The Relyon logo used by English Clock Systems Ltd and its predecessor, Synchro Time Systems Ltd

ECS Memory Master Clock


Around 1962, English Clock Systems Ltd, in conjunction with Gents of Leicester, developed a master clock which used a half-second pendulum, and which generated alternate polarity pulses once per minute for slave dials. This suited many of the Continental European designed slave dials available at that time. European clock designers had devised the alternate polarity system (where the slave is sent one pulse of positive polarity and the next pulse of the opposite polarity) to overcome any problems of a double pulse being sent in error and upsetting the synchronisation of the slave dials. With alternate polarity slaves, repeated pulses of the same polarity cannot advance the slave dial.


ECS named their clock the "Memory Master" and Gents called theirs the "Chronopher".


The 'Memory Master' clock is a clever combination of ac mains power and conventional clockwork. The pendulum controls a dead beat escapement powered by a spring in a barrel. The hands of the master clock's dial are driven mechanically from this clockwork train. Every one minute, a synchronous electric motor is allowed to run to rewind the spring and to operate switches to provide an alternate polarity pulse to the slave dials.

If the ac mains power fails, the clock continues to run on its spring reserve for up to 10 hours, and the master clock's dial will continue to show the correct time. The slave dials will all stop as they are powered electrically by 24 volts derived from the ac mains. However, a mechanical memory stores the duration of the power failure, and, on restoration of mains power, the synchronous motor runs continuously to update the slaves until they show the correct time.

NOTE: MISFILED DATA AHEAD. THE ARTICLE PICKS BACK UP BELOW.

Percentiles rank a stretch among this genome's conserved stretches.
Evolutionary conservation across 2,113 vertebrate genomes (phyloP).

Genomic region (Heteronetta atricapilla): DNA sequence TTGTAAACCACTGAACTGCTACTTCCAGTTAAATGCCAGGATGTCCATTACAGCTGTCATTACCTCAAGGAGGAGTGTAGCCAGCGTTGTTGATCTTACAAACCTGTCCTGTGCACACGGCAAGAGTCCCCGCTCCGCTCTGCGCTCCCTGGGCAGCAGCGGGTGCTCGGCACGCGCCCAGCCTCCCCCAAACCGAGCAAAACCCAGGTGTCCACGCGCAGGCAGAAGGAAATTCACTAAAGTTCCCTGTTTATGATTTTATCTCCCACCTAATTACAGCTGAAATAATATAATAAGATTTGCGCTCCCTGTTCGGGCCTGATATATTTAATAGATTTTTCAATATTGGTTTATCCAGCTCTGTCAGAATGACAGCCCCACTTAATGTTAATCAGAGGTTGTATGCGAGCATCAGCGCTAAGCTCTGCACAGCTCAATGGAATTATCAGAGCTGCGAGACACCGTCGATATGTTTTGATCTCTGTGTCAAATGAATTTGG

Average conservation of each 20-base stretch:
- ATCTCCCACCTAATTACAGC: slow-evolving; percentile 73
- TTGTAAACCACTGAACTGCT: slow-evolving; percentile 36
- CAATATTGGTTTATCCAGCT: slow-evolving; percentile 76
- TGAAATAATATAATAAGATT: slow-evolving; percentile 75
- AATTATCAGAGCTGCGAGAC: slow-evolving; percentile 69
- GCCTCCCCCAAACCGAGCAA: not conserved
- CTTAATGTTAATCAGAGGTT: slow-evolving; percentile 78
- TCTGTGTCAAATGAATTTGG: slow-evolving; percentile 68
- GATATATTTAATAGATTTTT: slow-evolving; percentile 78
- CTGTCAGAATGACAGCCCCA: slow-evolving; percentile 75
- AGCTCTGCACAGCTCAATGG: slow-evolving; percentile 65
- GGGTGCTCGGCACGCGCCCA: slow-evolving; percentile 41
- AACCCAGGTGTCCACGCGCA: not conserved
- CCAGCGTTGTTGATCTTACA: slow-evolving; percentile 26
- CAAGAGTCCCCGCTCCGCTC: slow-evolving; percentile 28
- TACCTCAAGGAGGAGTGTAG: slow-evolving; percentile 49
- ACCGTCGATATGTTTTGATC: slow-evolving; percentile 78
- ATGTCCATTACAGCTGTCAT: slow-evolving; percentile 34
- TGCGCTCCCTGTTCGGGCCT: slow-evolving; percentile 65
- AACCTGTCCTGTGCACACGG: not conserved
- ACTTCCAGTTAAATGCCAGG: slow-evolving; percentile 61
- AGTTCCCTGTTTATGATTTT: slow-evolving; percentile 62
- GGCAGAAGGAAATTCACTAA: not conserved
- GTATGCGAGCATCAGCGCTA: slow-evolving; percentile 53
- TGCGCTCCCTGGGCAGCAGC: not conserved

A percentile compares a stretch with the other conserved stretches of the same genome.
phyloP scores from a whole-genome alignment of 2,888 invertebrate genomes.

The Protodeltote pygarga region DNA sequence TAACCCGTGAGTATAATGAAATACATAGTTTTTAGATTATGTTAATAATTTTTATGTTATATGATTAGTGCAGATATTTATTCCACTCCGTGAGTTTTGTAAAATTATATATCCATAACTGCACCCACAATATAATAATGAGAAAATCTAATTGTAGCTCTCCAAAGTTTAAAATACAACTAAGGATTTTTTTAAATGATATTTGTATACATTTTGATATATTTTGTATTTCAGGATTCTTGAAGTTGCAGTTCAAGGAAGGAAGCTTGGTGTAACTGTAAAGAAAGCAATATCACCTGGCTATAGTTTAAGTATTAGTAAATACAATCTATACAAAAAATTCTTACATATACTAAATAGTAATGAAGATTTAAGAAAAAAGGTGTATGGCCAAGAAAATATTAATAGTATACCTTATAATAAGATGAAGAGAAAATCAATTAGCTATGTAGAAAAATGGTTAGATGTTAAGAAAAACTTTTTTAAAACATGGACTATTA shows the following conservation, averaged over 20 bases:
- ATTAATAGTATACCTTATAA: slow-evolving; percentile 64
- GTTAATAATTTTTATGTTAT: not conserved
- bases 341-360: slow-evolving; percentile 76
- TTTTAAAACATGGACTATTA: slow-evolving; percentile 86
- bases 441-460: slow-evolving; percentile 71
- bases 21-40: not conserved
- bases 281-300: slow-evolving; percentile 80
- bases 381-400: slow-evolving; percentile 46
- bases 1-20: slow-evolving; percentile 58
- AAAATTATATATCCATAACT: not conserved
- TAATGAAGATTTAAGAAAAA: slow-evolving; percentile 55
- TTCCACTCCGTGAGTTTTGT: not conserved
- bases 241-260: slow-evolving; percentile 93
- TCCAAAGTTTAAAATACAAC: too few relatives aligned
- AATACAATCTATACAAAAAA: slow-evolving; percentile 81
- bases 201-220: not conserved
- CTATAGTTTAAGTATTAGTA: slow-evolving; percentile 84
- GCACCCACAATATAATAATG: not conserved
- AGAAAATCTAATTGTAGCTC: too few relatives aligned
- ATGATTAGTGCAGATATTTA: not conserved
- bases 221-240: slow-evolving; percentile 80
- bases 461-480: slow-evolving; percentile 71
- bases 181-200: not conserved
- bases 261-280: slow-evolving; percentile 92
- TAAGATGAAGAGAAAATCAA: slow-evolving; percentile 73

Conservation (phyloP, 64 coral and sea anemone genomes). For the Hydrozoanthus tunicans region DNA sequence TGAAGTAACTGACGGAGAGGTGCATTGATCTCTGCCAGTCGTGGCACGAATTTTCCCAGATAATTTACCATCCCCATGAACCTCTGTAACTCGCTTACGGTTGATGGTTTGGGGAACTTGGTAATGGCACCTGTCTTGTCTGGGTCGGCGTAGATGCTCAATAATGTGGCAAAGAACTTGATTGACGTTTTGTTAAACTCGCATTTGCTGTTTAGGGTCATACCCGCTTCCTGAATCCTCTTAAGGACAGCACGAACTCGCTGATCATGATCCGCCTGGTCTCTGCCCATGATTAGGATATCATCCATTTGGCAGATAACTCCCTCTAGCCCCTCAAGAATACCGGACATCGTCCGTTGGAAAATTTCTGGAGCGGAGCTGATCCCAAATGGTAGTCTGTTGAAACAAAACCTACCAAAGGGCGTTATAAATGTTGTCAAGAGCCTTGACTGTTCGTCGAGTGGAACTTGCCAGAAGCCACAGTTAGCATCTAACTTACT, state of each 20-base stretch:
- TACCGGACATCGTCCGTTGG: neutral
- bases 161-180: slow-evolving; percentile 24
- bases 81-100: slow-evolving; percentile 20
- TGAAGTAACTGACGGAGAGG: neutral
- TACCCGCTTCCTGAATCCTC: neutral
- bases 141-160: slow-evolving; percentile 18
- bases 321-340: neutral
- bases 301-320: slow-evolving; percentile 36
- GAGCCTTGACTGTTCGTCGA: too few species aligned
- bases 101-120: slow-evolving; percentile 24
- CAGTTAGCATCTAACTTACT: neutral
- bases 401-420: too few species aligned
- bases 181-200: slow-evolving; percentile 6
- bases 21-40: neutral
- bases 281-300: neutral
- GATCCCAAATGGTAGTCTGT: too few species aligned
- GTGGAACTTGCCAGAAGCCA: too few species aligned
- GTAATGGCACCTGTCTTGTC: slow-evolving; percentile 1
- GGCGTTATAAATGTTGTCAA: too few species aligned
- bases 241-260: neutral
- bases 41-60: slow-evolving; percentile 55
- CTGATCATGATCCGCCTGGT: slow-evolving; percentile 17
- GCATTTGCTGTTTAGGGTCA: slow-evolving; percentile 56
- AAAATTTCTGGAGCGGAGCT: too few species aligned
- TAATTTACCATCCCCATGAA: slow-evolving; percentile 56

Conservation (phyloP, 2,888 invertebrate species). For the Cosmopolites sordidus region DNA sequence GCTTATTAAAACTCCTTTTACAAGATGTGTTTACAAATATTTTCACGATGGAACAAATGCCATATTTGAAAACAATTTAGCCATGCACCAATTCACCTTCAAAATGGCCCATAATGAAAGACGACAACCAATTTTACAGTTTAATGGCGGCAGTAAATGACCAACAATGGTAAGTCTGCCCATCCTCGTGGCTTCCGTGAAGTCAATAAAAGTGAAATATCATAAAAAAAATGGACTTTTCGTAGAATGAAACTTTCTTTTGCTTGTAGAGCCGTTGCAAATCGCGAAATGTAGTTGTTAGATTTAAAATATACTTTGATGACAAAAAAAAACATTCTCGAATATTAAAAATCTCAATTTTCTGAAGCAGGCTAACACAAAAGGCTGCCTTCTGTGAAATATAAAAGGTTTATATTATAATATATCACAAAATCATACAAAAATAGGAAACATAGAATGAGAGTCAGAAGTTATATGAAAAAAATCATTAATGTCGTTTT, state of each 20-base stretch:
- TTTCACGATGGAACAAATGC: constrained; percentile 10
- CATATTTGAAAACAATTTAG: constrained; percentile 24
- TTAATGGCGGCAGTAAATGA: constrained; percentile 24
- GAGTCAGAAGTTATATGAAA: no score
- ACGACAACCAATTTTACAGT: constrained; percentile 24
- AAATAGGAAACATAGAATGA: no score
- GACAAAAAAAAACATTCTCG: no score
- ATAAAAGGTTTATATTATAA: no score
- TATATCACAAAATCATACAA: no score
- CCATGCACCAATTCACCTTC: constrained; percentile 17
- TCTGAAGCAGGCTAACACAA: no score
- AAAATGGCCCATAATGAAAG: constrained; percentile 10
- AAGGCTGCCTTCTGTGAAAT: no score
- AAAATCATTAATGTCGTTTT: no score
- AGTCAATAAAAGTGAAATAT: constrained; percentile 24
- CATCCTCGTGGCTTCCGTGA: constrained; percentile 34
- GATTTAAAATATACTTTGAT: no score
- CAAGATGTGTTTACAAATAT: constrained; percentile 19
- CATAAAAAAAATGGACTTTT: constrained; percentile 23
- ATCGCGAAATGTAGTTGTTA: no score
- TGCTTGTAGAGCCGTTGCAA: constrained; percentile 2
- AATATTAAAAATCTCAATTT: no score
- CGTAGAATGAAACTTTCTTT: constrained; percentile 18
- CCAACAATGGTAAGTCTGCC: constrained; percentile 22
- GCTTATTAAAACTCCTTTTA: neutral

The mains transformer can be seen behind the left side of the dial. The pendulum is of Invar, and the accuracy of the clock is high.



The ac mains powered rewind motor is on the back of the movement. (In the photo, its cover has the three red dots on.)

Below the motor the two memory wheels have smooth circumferences, each with a recess cut to a smaller diameter for part of their circumference, and are geared together at 12:1. The outer wheel is the 'minutes' wheel and inner is the 'hours' wheel. The lever with pins straddling the two memory wheels will only drop into both recesses cut into the circumferences of the wheels when the memory has 'unwound' to zero. This then causes the synchronous motor to be stalled and stops the rewinding of the going spring. During the next minute under the power of the spring, the memory wheels continue to turn and lift the lever with pins onto the larger diameter part of the minute wheel, releasing the motor again.

The two mercury filled glass switches provide alternate polarity pulses of 24 volts dc for the slave dials. The switches are each tilted individually on alternate minutes by pins on a wheel, thus switching the slave current one way then the other.